Gringo Thoughts: Mocking Accents
After the 100th Time, It’s Not that Funny
Why Are You Speaking to Me in English?
Sometimes people in Chile (and other Latin American countries) will simply try to speak to yo in English. This can be really accommodating if your traveling and your speaking levels are low. For someone like myself who has lived here for years, it’s annoying. To me that says one of three things:
- I heard you speak to me in Spanish, but it was so bad that I’m just going to try to speak to you in English, or
- I’m going to show off by speaking English to you despite your fluency in Spanish after I picked up on your accent, or
- I want to practice, and I’m taking advantage of every chance I get!
Despite being irked by this, I don’t mind it too much, unless their English is worse than my Spanish which is most often the case. It just leads to bad communication and loss of precious time attempting to communicate and decipher what someone is saying in broken English.
Learning a New Language
It took me a long time to finally push myself to speak Spanish. I’m a heritage speaker, meaning I grew up with Spanish spoken around me, I have always understood it, and when I was young I used to speak it, later ”lost it”, and in college studied Spanish, studied abroad, and now I speak it fluently with a slight carryover accent when I lack confidence. I should speak it better than I do, but I don’t have a ”gringo accent”. People know I’m a foreigner in Chile, and I’ve been asked if I’m Colombian, Peruvian, Mexican, etc..
This isn’t about me personally; I couldn’t care less about whether I have an accent or if I make mistakes because I consciously try to correct them and see it as a way of improving my Spanish and my accent may never sound like a native Chilean. I get that, BUT I can’t see how it’s funny to make fun of or imitate people in their face about their accent or their mistakes.
The worst part is that it usually comes from monolingual people. Maybe this shows something about them as well. Sometimes I feel like challenging people to speak English and return the favor. Fortunately I’m not that mala onda, and I know that language is an acquired skill that takes a lot of practice to master.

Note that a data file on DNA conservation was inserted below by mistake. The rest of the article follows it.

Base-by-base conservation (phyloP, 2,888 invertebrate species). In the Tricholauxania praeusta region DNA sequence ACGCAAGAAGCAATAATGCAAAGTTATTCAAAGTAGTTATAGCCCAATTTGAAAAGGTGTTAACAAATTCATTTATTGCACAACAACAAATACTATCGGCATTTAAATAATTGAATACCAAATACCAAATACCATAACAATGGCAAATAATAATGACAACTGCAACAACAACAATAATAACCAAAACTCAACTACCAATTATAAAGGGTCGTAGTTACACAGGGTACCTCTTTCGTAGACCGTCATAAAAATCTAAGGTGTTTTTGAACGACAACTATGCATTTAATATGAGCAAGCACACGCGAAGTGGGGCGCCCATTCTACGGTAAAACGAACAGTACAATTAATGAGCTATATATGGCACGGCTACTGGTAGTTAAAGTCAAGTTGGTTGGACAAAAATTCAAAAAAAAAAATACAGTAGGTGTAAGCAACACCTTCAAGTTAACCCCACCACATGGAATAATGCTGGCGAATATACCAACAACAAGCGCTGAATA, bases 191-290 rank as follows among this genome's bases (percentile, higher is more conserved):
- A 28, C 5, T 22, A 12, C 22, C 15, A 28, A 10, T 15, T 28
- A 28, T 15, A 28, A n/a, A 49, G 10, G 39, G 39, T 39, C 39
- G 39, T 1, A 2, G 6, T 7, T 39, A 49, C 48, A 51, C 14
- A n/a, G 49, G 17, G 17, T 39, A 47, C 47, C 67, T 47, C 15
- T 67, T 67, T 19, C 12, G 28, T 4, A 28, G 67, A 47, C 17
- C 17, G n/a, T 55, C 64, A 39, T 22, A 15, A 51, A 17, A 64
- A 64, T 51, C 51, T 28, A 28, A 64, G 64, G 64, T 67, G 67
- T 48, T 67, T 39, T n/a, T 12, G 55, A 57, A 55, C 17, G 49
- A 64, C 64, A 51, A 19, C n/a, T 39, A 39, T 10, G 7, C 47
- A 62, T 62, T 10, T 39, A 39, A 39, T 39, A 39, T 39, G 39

You’re Not One of Us
But aside from mocking accents or mistakes, it’s the constant reminder saying, ”Hey, you’re different!” I realize that, I’ve gotten over it, why are you reminding me and why is this important to you? I have the same feeling when in the US, my own country, people ask me where I’m from. My answer is usually California, but I know what they really mean, I’m always interested in how people phrase the following question, like: “No, where are you really from?” or ”What is your ethnicity/race/heritage/background?” or, my personal favorite, ”What are you?”. I’m not bothered by the fact that someone is curious and would like to know my ethnic background, but the fact that I’m asked ”where I’m from” as if I were a foreigner in my own country – ”Hey, you’re different!”. Well, who isn’t? That’s just boring.
Chilean Culture and Humor
I’ve wondered if this is considered “OK” to chide foreigners or if it’s a ”cultural” thing because, comparatively, there are fewer foreigners speaking Spanish here than foreigners who speak English abroad. Part of it has to do with experience with other cultures and language groups. In the States, you come across a diverse group of people, and unsurprisingly some of them will have accents as they carryover their native language’s phonology and intonation. I hear non-native English speakers make mistakes or pronounce things in a way that would have never occurred to me, but it generally doesn’t phase me – they’re non-native speakers! I would be more surprised if they spoke perfectly.
To put things into perspective, I don’t assume all Chileans are intentionally trying to poke fun or mock foreigners, and there is just one reason that comes to mind that breaks all of the above down: Chilean humor. They love to joke and even make fun of each other all the time. It’s nothing new to hear jokes about someone being overweight, their new haircut, every and anything someone says, etc. It’s almost like a bonding experience, and if you can keep up with a group of Chileans with their quick jovial comments and comebacks, you’ll be that much closer to them. Maybe I’m being sensitive, or Chileans are less politically correct than we are in the States, but I know one thing for sure: Los Chilenos son buenos pa’ leciar! / Chileans love to joke around!